Cade's County filming locations were around the Los Angeles area and the two-part Slay Ride episodes would have been shot late 1971 (original air-dates Jan 31 and Feb 6, 1972). The opening sequence with the Miura appears to be on Malibu Canyon Road and the final showdown scene was probably filmed at the old Fox studios ranch in Thousand Oaks, CA.

    The license plate may be a mockup/studio plate, a common practice with film productions to this day. The blue/gold color and the alphanumeric sequence match up with period California plates, but I believe a plate with a "Y" sequence would not yet have been in circulation until near the end of the run ('79-'80), so a 1970-'71 plate would have an A through I or J prefix.

    Another common practice with production companies is to disguise or remove any readable emblems while filming, the exception being when a show or movie is sponsored by a car company providing picture cars, so that is one possible explanation for the lack of a Miura emblem on the taillight panel.

    Aside from the obvious chrome embellishments, the paint and interior appear to be mostly original. My thoughts on the modifications are that they seem somewhat typical of the California style of personalization/customizing seen on some European cars in period, some tasteful, others not so much!

    Perhaps it was owned by one of the Cade's County creators/producers or a studio exec at the time. Hard to imagine that it may have been a rental from a private owner, but if so, it wouldn't be the first time a picture car was mistreated by a filmmaker..

    Earliest subsequent history I found on #3258 was in this old thread that mentioned its "restoration" in the early 1980s, at which time any previous modifications would have been lost;


    More pics here;


    Another possible candidate is #3715. Also no early record other than direct sale to an American buyer, although no indication that it spent any time in California. It wore several S embellishments by 1980, when it was featured in Car Collector magazine (misidentified as #3175 and as an early P400S) and located in Michigan.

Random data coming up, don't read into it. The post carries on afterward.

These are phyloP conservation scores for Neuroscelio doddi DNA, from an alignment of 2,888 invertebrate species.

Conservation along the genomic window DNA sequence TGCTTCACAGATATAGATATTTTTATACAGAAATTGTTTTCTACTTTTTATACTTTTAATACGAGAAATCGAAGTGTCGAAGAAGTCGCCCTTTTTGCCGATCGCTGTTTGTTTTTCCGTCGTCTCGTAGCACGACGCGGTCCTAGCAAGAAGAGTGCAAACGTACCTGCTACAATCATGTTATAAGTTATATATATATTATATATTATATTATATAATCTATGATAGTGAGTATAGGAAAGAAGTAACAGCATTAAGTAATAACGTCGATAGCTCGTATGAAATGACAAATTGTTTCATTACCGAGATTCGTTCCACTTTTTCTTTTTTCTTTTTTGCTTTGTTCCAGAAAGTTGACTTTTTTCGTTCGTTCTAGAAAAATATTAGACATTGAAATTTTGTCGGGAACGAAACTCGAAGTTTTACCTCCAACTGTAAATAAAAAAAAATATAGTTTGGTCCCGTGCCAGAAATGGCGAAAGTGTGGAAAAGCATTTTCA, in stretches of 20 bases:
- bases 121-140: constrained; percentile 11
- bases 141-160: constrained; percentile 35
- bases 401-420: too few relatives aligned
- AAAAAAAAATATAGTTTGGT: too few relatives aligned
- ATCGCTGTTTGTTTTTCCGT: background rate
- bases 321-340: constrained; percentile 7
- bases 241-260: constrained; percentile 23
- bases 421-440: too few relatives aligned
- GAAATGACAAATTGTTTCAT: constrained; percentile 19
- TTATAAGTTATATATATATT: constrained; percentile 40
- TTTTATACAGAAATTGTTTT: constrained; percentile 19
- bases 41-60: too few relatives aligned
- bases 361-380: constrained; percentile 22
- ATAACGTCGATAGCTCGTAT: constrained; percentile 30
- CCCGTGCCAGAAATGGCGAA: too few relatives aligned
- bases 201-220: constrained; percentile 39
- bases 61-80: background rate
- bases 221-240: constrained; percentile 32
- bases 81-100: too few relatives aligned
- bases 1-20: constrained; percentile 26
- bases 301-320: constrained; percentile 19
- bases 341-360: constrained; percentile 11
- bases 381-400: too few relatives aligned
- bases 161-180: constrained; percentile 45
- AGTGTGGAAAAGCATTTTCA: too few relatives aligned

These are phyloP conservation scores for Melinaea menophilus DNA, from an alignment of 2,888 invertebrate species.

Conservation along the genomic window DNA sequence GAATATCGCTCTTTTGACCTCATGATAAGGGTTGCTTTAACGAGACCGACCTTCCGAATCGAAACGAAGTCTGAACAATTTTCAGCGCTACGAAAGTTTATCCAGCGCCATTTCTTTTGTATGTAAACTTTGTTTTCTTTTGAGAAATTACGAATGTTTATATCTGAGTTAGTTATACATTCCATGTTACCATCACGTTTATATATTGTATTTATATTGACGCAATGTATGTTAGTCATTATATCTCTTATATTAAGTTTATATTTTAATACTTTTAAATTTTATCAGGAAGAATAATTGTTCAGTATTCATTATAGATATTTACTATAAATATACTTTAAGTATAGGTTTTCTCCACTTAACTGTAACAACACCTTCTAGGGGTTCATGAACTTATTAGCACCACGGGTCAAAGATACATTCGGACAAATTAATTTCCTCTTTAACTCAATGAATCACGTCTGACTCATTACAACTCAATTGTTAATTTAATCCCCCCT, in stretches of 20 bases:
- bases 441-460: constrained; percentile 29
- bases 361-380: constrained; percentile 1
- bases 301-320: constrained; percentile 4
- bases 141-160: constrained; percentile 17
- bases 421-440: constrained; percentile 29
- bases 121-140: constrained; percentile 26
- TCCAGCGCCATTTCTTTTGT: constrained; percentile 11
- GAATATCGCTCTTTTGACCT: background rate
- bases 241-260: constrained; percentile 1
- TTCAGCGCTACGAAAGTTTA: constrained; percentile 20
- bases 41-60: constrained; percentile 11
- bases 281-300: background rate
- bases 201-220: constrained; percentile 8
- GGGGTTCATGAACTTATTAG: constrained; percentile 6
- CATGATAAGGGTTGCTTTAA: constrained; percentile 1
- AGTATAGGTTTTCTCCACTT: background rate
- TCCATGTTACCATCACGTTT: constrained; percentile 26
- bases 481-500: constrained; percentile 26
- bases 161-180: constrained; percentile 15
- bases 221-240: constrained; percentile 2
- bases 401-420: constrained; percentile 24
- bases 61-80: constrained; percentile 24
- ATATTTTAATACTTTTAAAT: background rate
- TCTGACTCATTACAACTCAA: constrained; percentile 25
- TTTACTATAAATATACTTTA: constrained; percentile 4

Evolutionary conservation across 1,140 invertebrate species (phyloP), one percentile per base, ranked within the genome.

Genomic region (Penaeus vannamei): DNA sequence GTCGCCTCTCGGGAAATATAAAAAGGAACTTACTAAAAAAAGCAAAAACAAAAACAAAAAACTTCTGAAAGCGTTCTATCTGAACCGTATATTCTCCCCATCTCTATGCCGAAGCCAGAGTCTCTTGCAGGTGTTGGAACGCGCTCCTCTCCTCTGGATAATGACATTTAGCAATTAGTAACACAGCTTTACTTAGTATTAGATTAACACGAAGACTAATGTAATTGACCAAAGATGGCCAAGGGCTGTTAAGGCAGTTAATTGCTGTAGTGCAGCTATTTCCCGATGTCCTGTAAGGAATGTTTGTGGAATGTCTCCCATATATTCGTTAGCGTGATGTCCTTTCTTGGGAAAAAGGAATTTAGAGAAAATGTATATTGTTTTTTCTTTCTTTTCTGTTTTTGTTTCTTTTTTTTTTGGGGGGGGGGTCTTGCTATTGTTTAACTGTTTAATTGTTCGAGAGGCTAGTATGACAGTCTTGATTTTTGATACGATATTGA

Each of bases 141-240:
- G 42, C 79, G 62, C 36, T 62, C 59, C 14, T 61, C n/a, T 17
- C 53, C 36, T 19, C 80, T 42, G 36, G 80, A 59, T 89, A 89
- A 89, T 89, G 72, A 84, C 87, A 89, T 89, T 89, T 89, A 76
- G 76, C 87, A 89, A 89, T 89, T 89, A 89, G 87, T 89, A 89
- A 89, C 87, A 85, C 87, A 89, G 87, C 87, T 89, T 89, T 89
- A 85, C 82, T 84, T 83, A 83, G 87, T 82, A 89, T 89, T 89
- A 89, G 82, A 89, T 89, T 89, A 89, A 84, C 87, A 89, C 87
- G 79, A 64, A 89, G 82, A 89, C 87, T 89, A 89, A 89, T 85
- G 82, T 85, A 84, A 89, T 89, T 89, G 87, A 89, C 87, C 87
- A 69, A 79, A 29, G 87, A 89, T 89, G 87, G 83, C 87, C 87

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  17. In step 3, you can add also the electric loop too

    All models have exactly same scenery... coming from Touring or from Bertone or from Marazzi... as body full equiped on trolleys... then assembly of all mechanical parts... the rear mid engine concept requires another assembly style line versus the one of front V12

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  18. #20044 miurasv, Jun 27, 2022
    Last edited: Jun 27, 2022
    Thanks for your reply. The car could have been repainted the colour it is or was, which looks arancio to me but could be Rosso Miura as they state the car is tangerine red and also just red. If repainted, this could also explain the lack of script on the rear panel and simply not put back on or broken during the repaint. It's said the car is a Lamborghini in the dialogue here (and regarding the model: probably the 400 GT (o_O), and remember it's tangerine red).
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  19. Hello to all,

    is there maybe a book about Bertone that describes exactly this topic ?
    I would like to have one that isn't primarily about the vehicle designs, but about the factory itself and how it was producing and working.
    I would appreciate any tip.

    Kind regards

    Zdenek :)
  21. anyway respect for Touring Superleggera !!!
  22. fitted with the perfect V12 from Bizzarini. Sound fits with the brand "Lamborghini". Built in 2 examples....

  23. Anderloni Sr had the chance to preview the P400 frame in summertime 1965 at Sant'Agata.

    He was already into financial troubles, and thought this frame to dress could be his rescue buoy... then after holidays, early september he presented this modello to Ferruccio Lamborghini who wasn't enthusiast for that design... then came the P400 rolling frame Public release at Torino 1965 and the meeting with Nuccio Bertone, the rest is History...